The Kat Walk Modeling Agency showcase began with various “Alice in Wonderland” characters gathered together to have a tea party.     

Lizbeth Garcia-Lopez, senior in LAS, played the Queen of Hearts in the reenactment.

“I DIY-ed my collar with cards,” Garcia-Lopez said. “I’m wearing a red corset and then I took a little petticoat and then just added hearts to it. (I) painted my face completely white, did blue eyeshadow, red lipstick, the classic Queen of Hearts look, and then I did her little space buns with a tiara.”   

While walking on the runway, Garcia-Lopez said she felt mischievous, conniving and evil in the character, but also thrilled and excited.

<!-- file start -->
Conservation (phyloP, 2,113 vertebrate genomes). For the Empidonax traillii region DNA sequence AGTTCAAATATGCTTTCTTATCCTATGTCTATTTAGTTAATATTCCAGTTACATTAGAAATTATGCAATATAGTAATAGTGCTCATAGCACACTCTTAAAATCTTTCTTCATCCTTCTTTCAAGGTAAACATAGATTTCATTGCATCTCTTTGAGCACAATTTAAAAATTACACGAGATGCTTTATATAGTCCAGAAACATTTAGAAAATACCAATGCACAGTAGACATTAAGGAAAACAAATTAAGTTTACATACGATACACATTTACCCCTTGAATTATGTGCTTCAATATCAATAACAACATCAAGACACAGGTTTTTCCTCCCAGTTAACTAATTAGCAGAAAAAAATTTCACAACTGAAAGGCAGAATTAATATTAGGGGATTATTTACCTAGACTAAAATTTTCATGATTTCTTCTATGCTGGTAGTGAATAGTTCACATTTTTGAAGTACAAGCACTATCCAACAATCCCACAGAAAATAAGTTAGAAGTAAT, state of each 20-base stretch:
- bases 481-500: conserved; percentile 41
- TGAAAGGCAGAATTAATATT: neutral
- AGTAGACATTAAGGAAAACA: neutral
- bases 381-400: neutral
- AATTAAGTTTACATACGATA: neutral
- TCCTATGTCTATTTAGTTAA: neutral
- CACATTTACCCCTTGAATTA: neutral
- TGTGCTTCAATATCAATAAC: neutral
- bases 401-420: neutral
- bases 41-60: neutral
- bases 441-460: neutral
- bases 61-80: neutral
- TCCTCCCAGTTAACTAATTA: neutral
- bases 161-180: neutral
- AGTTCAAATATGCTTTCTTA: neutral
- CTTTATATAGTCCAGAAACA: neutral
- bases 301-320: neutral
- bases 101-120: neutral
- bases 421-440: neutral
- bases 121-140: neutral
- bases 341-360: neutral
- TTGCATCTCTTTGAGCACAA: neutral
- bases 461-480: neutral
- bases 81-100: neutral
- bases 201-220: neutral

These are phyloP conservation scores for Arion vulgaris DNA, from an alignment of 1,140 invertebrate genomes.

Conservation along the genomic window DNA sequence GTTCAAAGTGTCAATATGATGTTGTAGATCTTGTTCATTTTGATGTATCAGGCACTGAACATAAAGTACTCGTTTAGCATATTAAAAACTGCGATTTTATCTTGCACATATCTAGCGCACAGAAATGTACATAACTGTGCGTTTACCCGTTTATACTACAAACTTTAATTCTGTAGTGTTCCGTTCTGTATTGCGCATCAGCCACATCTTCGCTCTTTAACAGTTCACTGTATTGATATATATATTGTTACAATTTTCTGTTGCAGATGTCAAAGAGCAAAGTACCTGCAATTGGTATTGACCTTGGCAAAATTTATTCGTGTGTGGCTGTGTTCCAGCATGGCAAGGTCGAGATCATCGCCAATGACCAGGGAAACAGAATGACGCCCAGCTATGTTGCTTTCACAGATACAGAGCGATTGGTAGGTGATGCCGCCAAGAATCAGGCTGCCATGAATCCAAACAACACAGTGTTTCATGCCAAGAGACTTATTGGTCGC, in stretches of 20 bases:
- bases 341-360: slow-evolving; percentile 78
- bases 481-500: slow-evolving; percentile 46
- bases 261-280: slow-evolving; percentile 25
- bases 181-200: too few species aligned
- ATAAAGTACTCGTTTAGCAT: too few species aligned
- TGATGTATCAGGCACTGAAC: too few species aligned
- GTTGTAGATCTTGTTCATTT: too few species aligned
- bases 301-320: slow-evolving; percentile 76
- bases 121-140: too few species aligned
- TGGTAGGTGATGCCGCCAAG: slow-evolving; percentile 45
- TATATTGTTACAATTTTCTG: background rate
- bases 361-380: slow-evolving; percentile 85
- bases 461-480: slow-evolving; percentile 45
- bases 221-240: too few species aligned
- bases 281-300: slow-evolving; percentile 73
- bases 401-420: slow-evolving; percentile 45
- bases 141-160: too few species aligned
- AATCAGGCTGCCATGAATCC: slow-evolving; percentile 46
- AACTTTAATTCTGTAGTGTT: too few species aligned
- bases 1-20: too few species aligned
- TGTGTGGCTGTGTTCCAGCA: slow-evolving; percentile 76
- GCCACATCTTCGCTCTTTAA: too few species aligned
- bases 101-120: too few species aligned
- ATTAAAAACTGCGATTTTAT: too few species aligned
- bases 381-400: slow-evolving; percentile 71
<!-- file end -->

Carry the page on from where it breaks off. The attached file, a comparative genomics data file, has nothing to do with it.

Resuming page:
“It was so much fun because the theme being camp let us be really theatrical and just go all out, tap into characters that we were being,” Garcia-Lopez said. “I was walking alongside my other Queen of Hearts … and we got to point to the crowd, accuse people of stealing our tarts, telling people we were gonna off their heads.”

The final event showcased TFN. All the models stood in a group at the bottom of the ramp and paraded up the runway one by one. As “California Girls” by Katy Perry played, a model with a black rhinestone outfit, red boots, gloves and a bow carried an umbrella with rhinestones posed for the audience. Another model displayed a skirt covered in stuffed animals, with bulky pink Crocs as shoes and octopi toys attached to their bra.    

Calin Wallace, sophomore in LAS, chose to inspire her look from the popular children’s book “A Bad Case of Stripes” by David Shannon.